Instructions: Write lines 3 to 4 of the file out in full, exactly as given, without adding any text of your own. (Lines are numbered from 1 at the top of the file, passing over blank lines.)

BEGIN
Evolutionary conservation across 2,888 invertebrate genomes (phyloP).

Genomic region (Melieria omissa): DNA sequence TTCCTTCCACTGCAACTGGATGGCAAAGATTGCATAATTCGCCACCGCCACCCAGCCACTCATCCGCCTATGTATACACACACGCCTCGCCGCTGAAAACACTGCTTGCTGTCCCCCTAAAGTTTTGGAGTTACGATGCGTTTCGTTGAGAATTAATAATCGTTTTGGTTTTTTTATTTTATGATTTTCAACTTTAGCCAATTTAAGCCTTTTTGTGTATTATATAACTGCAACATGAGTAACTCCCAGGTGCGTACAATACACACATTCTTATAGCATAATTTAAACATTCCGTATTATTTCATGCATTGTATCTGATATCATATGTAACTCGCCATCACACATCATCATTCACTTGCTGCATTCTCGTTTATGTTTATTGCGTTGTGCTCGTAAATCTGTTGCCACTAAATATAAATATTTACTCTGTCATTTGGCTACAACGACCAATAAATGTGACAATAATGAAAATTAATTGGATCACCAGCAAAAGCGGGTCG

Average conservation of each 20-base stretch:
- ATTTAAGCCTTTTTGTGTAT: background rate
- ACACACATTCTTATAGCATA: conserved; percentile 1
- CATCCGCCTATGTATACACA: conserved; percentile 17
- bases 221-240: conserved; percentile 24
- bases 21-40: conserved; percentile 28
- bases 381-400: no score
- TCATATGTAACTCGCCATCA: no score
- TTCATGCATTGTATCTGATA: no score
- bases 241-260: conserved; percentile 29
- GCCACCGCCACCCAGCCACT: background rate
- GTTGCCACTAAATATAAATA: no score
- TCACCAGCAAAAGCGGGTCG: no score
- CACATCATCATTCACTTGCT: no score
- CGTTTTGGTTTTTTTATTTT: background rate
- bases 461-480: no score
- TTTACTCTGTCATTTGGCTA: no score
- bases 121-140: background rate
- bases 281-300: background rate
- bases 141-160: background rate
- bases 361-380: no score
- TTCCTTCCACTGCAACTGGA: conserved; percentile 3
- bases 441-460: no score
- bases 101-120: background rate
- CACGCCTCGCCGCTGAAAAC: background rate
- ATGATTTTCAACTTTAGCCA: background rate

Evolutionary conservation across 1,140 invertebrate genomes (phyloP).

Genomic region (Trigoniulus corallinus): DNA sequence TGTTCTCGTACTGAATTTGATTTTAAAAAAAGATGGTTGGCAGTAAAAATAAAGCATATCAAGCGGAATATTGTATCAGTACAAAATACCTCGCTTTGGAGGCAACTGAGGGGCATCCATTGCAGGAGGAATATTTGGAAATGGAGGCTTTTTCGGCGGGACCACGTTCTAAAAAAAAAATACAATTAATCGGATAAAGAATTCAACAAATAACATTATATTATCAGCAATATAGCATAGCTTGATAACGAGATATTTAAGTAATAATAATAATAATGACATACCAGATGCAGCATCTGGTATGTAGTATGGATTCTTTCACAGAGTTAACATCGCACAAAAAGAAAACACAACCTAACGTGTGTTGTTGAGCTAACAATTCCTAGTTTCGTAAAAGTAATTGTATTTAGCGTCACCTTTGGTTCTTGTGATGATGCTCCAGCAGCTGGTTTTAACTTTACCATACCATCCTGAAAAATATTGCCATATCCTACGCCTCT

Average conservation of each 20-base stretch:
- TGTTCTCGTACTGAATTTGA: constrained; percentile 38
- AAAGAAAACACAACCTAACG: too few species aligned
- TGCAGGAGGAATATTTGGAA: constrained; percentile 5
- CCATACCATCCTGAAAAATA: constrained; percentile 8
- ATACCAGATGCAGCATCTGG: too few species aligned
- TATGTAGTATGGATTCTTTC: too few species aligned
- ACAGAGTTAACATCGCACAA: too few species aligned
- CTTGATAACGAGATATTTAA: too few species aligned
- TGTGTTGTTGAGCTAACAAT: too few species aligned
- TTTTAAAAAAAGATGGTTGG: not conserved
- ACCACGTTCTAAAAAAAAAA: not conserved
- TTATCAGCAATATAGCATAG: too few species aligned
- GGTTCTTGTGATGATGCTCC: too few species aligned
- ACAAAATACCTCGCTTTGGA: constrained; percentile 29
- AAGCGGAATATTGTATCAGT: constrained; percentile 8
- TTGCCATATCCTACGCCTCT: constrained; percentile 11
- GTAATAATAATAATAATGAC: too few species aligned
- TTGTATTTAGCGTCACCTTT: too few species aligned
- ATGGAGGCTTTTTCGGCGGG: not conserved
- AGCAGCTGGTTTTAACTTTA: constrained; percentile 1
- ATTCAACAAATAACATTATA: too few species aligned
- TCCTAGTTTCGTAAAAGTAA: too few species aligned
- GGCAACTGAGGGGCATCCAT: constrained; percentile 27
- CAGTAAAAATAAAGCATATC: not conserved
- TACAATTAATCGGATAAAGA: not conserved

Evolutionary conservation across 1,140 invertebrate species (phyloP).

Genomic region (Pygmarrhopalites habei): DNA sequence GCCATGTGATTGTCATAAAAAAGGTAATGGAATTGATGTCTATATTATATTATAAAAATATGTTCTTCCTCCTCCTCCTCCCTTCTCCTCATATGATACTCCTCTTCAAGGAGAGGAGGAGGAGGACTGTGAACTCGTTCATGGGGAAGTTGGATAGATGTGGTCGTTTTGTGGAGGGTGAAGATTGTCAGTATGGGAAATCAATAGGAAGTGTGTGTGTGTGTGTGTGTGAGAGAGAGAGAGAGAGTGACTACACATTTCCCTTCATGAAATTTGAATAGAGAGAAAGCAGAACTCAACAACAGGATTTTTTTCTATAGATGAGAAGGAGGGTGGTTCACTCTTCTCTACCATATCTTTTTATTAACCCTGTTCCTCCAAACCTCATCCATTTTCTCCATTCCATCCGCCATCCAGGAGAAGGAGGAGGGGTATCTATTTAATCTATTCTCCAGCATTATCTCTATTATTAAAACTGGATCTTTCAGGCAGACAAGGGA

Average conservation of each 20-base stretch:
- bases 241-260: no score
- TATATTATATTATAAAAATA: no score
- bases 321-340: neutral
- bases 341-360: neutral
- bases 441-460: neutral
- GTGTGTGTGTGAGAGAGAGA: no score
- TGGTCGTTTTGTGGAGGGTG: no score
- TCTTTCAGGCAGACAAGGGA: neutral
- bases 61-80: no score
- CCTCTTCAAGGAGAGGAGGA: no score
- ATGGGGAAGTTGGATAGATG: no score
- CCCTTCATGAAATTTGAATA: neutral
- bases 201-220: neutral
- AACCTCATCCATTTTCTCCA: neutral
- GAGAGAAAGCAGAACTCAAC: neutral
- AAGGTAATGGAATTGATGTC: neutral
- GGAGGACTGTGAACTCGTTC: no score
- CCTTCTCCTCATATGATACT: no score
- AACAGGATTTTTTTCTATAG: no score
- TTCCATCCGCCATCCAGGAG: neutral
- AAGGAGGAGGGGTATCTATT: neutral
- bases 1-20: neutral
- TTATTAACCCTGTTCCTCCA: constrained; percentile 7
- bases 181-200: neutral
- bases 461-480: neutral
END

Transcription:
Average conservation of each 20-base stretch:
- ATTTAAGCCTTTTTGTGTAT: background rate